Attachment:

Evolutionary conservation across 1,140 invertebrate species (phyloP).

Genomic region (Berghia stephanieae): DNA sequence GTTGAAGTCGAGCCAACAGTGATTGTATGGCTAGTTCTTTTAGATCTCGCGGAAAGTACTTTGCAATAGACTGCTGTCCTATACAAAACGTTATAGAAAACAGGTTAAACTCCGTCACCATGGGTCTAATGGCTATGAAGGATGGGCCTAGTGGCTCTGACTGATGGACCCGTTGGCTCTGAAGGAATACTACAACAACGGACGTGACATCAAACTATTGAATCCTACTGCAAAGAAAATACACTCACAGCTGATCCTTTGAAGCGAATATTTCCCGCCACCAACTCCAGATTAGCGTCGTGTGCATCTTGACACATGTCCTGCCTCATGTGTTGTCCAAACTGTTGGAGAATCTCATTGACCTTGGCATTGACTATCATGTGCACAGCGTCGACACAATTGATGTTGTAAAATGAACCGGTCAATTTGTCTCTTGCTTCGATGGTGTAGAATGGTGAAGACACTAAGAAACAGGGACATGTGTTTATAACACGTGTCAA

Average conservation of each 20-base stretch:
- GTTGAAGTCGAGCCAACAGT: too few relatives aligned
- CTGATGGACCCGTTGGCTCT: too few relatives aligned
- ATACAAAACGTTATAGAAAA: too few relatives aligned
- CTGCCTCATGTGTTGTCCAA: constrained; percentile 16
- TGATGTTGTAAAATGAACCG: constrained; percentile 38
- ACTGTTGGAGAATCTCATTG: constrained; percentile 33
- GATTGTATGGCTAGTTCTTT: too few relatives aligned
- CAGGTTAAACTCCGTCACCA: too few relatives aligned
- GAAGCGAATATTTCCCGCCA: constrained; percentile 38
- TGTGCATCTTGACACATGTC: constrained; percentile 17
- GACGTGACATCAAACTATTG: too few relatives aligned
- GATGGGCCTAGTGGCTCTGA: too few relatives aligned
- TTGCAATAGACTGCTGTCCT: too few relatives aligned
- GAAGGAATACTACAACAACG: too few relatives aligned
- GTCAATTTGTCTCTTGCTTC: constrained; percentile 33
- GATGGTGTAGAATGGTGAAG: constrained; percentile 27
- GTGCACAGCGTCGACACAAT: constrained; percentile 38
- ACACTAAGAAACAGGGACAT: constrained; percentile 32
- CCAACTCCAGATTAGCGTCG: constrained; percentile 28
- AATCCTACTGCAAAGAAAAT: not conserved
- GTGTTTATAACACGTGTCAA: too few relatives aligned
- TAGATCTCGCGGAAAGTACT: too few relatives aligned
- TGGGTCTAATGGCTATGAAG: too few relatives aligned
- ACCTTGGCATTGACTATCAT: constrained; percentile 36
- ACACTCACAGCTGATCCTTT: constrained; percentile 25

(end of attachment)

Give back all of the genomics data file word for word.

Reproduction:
Evolutionary conservation across 1,140 invertebrate species (phyloP).

Genomic region (Berghia stephanieae): DNA sequence GTTGAAGTCGAGCCAACAGTGATTGTATGGCTAGTTCTTTTAGATCTCGCGGAAAGTACTTTGCAATAGACTGCTGTCCTATACAAAACGTTATAGAAAACAGGTTAAACTCCGTCACCATGGGTCTAATGGCTATGAAGGATGGGCCTAGTGGCTCTGACTGATGGACCCGTTGGCTCTGAAGGAATACTACAACAACGGACGTGACATCAAACTATTGAATCCTACTGCAAAGAAAATACACTCACAGCTGATCCTTTGAAGCGAATATTTCCCGCCACCAACTCCAGATTAGCGTCGTGTGCATCTTGACACATGTCCTGCCTCATGTGTTGTCCAAACTGTTGGAGAATCTCATTGACCTTGGCATTGACTATCATGTGCACAGCGTCGACACAATTGATGTTGTAAAATGAACCGGTCAATTTGTCTCTTGCTTCGATGGTGTAGAATGGTGAAGACACTAAGAAACAGGGACATGTGTTTATAACACGTGTCAA

Average conservation of each 20-base stretch:
- GTTGAAGTCGAGCCAACAGT: too few relatives aligned
- CTGATGGACCCGTTGGCTCT: too few relatives aligned
- ATACAAAACGTTATAGAAAA: too few relatives aligned
- CTGCCTCATGTGTTGTCCAA: constrained; percentile 16
- TGATGTTGTAAAATGAACCG: constrained; percentile 38
- ACTGTTGGAGAATCTCATTG: constrained; percentile 33
- GATTGTATGGCTAGTTCTTT: too few relatives aligned
- CAGGTTAAACTCCGTCACCA: too few relatives aligned
- GAAGCGAATATTTCCCGCCA: constrained; percentile 38
- TGTGCATCTTGACACATGTC: constrained; percentile 17
- GACGTGACATCAAACTATTG: too few relatives aligned
- GATGGGCCTAGTGGCTCTGA: too few relatives aligned
- TTGCAATAGACTGCTGTCCT: too few relatives aligned
- GAAGGAATACTACAACAACG: too few relatives aligned
- GTCAATTTGTCTCTTGCTTC: constrained; percentile 33
- GATGGTGTAGAATGGTGAAG: constrained; percentile 27
- GTGCACAGCGTCGACACAAT: constrained; percentile 38
- ACACTAAGAAACAGGGACAT: constrained; percentile 32
- CCAACTCCAGATTAGCGTCG: constrained; percentile 28
- AATCCTACTGCAAAGAAAAT: not conserved
- GTGTTTATAACACGTGTCAA: too few relatives aligned
- TAGATCTCGCGGAAAGTACT: too few relatives aligned
- TGGGTCTAATGGCTATGAAG: too few relatives aligned
- ACCTTGGCATTGACTATCAT: constrained; percentile 36
- ACACTCACAGCTGATCCTTT: constrained; percentile 25